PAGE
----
Just thought I'd share this information.  I am a chicken novice, my father in law and husband do most of the chicken stuff and they are still learning too.  Their solution was an axe, so this is where I stepped in.  At first I thought my chicken was egg bound, but after some more research was pretty sure there wasn't an egg there, so put her symptoms down to peritonitis.  She had all the symptoms except for the laboured breath.  She seemed to be swollen further back (was bigger and spongy) so I guess it wasn't putting pressure on her lungs.  Her tail was down, could hardly walk and definitely had the penguin waddle with legs splayed when she did.  Very lethargic, literally collapsing into a sit after a few steps and closing her eyes. Her comb was pale and blotchy.  The fact that I could approach and pick her up without any protest was a definite sign, I could roll her onto her side to examin her and she'd just lay there. However I still had hope as her eyes were clear and alert and curious in between wanting to sleep (which was alot).  Day one consisted of lost of warm baths, cleaning up her rear and and massaging and keeping her inside (box in the bathtub with towels and a warm pad when not being held and loved on).  After deciding it was peritonitis I couldn't find duramycin 10 anywhere near where I lived so found some posts on natural alternatives I could do myself.  I came across this article on oregano and cinnamon as being natural antibiotics.  I only had dried oregano and cinnamon sticks so made up a tea.  Boiled about a tablespoon of dried oregano and half a stick in about a 3/4 small saucepan of water for about 15 minutes, then scooped out the stick and the bulk of the leaves (just did this by hand) and poored the mixture into about the same quantity of water.  I gave her this to drink only (which she seemed to really like, shes been drinking quite a bit of it).  So far so good, its about day 2 since she started drinking and day 3 since I noticed her symptions.  Her poop has lost its yellow color (though now the solid part is green, guessing that's from the oregano).  She has lost her penguin waddle and is standing normally.  She is eating just fine, walking and pecking around the yard.  Her tail is still droopy but she's stopped collapsing into a sit.  I let her out into the yard today brought her in for the hottest part of the day.  I am still going to keep her inside at night until tail is back up (I've now put a piece of wood on the box so she can roost in there at night since I dont have a separate section in the coup and pen to keep her isolated and away from our other hens very virile young roosters).  She has also been receiving ALOT of TLC, sitting in my lap watching tv, being stroked.  Think shes getting used to it, shes never been handled before this and is soaking it up.  She seems to be well on the way to a full recovery.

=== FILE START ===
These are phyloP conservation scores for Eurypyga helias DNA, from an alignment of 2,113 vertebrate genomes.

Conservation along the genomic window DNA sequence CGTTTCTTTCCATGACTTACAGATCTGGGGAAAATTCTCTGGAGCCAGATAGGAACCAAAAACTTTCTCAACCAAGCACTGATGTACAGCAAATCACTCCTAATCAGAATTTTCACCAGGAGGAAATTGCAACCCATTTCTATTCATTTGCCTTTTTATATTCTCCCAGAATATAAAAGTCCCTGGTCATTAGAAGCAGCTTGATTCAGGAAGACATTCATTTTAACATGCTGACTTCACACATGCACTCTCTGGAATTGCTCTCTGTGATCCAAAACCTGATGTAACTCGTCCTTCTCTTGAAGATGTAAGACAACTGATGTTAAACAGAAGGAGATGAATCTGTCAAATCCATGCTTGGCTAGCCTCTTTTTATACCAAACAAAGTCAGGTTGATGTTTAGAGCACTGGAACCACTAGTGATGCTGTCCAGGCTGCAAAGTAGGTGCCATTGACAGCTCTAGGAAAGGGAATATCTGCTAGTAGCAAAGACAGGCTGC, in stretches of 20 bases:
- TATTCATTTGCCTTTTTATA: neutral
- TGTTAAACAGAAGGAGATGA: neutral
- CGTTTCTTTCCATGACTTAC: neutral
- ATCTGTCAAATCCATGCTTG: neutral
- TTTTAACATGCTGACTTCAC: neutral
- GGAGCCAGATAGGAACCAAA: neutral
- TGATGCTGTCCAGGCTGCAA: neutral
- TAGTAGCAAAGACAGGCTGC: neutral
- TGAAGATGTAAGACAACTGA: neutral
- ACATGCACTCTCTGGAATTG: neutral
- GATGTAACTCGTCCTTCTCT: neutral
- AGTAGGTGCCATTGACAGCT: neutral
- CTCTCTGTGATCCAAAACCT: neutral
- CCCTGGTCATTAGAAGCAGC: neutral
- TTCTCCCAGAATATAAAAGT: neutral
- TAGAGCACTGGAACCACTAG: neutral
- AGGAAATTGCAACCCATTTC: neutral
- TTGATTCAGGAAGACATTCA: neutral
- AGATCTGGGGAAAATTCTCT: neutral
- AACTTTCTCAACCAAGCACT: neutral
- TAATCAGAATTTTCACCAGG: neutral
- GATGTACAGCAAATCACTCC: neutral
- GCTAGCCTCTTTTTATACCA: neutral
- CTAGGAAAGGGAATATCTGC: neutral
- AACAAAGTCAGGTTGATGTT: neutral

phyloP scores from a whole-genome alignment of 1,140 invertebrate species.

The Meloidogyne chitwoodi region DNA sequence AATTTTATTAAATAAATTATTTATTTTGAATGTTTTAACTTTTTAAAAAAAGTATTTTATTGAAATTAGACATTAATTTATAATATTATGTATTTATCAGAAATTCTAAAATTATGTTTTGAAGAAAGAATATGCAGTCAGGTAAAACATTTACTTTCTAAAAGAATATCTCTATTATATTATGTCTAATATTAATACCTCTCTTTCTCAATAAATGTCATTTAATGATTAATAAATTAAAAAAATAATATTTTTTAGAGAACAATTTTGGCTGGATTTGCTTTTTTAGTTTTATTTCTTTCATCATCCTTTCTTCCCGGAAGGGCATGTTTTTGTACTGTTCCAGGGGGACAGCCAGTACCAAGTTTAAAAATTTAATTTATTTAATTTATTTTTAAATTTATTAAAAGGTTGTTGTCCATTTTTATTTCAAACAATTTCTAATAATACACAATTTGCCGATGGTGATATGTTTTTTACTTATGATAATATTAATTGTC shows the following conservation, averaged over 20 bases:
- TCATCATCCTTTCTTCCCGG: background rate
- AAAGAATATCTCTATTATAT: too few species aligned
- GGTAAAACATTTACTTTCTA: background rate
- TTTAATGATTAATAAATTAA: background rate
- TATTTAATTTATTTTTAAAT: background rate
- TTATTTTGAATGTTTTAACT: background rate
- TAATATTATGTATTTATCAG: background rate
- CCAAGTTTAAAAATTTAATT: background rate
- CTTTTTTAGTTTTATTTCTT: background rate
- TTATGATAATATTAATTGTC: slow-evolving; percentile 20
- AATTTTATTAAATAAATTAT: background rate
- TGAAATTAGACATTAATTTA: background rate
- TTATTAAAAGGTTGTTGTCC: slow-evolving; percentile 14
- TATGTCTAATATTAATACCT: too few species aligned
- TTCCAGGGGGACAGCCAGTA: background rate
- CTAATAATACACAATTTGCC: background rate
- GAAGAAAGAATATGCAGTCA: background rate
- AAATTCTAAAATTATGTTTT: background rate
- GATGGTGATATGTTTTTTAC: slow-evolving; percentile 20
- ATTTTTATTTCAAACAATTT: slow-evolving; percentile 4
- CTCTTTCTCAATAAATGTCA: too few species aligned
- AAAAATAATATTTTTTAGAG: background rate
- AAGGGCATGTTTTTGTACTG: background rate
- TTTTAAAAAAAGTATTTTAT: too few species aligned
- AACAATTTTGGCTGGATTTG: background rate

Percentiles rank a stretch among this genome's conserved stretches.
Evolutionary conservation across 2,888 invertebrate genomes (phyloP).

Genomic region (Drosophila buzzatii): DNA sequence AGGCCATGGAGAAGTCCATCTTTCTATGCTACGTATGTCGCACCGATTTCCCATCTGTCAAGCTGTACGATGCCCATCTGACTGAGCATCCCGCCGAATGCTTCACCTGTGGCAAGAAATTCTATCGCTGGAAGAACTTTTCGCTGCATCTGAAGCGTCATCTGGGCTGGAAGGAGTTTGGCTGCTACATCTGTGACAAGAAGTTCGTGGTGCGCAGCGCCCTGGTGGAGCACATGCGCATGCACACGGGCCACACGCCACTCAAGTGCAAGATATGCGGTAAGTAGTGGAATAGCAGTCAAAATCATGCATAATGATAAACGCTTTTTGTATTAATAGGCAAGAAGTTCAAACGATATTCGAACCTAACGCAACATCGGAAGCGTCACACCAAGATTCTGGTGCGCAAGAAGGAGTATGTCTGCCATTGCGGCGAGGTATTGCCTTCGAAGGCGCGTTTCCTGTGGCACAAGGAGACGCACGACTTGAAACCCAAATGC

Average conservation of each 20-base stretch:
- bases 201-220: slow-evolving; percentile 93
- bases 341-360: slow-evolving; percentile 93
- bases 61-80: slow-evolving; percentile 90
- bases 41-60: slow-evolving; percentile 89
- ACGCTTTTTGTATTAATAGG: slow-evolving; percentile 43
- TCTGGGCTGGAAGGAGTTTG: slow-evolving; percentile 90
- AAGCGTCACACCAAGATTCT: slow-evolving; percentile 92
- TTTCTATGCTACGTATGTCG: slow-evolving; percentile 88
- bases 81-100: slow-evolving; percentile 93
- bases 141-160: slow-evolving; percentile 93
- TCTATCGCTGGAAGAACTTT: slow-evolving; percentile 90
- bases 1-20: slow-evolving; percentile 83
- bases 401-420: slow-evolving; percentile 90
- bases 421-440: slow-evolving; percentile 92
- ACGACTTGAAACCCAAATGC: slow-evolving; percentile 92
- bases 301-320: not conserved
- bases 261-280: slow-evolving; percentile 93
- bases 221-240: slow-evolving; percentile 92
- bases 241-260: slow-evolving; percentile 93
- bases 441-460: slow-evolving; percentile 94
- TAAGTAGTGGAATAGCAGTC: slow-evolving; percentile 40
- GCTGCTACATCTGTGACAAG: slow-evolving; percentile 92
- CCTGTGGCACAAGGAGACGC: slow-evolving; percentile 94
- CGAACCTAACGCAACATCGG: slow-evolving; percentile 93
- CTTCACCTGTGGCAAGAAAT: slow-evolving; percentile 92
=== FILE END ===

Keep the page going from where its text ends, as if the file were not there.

post #8 of 13

Oregano and cinnamon are very effective - we've also had success with Olive Leaf Extract.


This is great info ... perhaps the originator could share this on the disease/cures board.  Just noticed a couple posts over there that could really use this info :D

post #9 of 13
I have started giving liquid oregano oil this past month to 30+ hens. I am concerned because they have stopped laying...I am getting maybe 4 eggs a day for the last week. Any thoughts on whether this could factor?
post #10 of 13
I ferment my feed and add dried oregano, cayenne and tumeric to there feed..